CMA: Being George Strait
BY SID FARBSTEIN
Nashville recording artist George Strait.
2007 CMA Close Up News Service
George Strait gave a
memorable lead performance as Country singer Dusty Chandler in the
1992 film "Pure Country," but hasn't been seen on film
since. But with his recent induction into the Country Music Hall
of Fame and with 54 No. 1 hits under his big belt buckle, Strait
confessed he's considering going Hollywood once more.
"I am starting to
get the bug again," he said of acting. "If the right thing
was to come along, I may get serious. I need to do it again because
I really enjoyed it. It was a lot of fun."
In the meantime, Strait
has plenty to keep him occupied on the music side of his career,
with two new albums on the market and a major tour that launched
in January. He was inducted into the Country Music Hall of Fame
last November during "The 40th Annual CMA Awards" in Nashville.
Strait released his most
recent MCA Nashville Platinum-selling album, It Just Comes Natural,
his 34th album, Oct. 3, 2006. Its leadoff single, "Give It
Away," gave him that 53rd No. 1 at the same time Strait marked
his 25th anniversary with the label and more than 62 million albums
sold, 32 of which are Platinum. Strait is the third most certified
artists of all genres after Elvis and The Beatles. His second single,
"It Just Comes Natural," was his 54th No. 1 hit. Strait
is Billboard's all-time leader for No. 1 Country singles.
From sophisticated Western
swing and clever barroom anthems to sawdust two-steppers and smoky
neon ballads, It Just Comes Natural, featuring 15 songs, is all
that and more. It's vintage Strait from Bobby Braddock's timeless,
tongue-in-cheek "She Told Me So," to the sensual ballad
"That's My Kind of Woman," co-written by perennial Strait
favorite Dean Dillon. The deceptively simple title track, penned
by Jim Collins and Marv Green, is a perfect fit for Strait's smooth,
unaffected style, as is the easygoing Cris Moore and Lee Roy Parnell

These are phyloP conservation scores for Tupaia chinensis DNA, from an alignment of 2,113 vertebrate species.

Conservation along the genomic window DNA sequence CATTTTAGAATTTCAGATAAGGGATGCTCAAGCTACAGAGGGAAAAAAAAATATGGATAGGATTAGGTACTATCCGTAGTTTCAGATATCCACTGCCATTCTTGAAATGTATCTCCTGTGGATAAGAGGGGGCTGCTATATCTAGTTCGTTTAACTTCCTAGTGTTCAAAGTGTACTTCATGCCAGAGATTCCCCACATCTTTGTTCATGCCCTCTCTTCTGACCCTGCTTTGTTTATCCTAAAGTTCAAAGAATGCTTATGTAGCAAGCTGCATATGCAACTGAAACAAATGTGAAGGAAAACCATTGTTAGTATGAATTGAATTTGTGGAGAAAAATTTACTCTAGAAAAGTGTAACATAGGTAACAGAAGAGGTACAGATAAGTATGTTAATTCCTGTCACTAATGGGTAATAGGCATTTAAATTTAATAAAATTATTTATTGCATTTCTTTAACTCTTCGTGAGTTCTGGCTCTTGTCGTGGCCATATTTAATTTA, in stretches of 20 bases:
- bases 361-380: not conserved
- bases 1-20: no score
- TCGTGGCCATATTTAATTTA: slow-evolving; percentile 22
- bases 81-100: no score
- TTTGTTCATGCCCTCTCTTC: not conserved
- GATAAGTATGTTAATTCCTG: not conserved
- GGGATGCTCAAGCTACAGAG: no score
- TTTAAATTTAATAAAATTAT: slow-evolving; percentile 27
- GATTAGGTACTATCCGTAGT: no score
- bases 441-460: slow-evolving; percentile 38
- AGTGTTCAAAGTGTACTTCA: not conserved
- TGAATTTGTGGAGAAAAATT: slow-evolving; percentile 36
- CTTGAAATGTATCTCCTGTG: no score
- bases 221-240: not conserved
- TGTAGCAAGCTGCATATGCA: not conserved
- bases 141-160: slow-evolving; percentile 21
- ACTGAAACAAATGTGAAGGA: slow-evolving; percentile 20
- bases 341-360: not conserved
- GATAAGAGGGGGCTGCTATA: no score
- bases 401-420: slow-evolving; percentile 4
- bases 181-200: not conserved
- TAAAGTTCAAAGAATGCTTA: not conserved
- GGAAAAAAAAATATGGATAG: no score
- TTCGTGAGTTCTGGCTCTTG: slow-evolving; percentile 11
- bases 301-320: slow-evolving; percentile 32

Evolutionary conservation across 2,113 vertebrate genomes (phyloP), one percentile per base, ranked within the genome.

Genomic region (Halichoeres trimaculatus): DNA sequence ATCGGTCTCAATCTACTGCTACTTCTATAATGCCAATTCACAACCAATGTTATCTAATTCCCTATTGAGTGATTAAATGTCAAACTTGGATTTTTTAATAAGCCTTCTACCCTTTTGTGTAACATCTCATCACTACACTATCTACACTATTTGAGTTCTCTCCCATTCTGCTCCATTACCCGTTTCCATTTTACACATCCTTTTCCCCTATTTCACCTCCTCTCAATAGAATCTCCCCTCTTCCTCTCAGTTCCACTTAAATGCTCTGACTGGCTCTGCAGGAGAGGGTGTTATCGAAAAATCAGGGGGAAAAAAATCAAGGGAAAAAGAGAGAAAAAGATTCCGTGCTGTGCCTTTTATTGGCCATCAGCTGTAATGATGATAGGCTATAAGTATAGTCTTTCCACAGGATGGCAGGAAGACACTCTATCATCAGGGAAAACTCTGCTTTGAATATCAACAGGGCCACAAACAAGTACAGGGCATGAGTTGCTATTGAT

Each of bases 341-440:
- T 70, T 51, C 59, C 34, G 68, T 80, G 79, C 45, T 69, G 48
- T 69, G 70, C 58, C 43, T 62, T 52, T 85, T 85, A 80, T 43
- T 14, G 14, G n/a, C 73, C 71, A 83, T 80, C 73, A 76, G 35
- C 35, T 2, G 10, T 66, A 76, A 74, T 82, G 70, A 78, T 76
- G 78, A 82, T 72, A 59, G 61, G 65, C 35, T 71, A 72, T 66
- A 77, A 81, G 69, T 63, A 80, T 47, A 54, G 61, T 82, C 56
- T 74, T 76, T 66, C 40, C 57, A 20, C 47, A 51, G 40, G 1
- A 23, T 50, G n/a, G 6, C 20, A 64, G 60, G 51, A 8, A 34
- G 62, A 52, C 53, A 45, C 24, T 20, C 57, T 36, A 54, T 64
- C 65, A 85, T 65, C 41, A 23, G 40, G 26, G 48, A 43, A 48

toe-tapper, "One Foot in Front of the Other." The whimsical
"Texas Cookin'," written by the legendary Guy Clark, is
culinary gold mined from the mid-70s Austin folk scene. A trio of
cowboy tunes help round out the album featuring 15 gems from the
Strait also had a new
holiday album released late last year, Fresh Cut Christmas, which
sold exclusively - and briskly - in Hallmark Cold Crown stores for
only $7.95 each with purchase of three Hallmark cards. Hallmark
reported the album sold a million copies in just its first week
on the rack. The retailer also sold special "Say It With Music"
song cards that played Strait's version of "O Christmas Tree,"
as featured on the album.
As for the Hall of Fame
induction, Strait said he was "totally surprised" when
he first got the news. While it was something he aspired to achieve
one day, Strait never thought it would happen at what he considers
to be this early stage of his career. "It's such a huge honor,"
he said, adding that it's an "outstanding idea" to induct
some artists into the Hall at the prime of their careers.
Still, Strait said, it's
only now starting to sink in that he's joined the legends as a member
of the Hall of Fame. "I'm starting to get a little cockier,
starting to treat people a little different, look down on people
a little bit," he quipped with a boisterous laugh."
"I'm starting to
realize that this is the ultimate compliment that can be paid to
an entertainer in the County Music field," he said, more seriously.
"I'm wondering what the hell else am I going to do now?"
Longtime producer Tony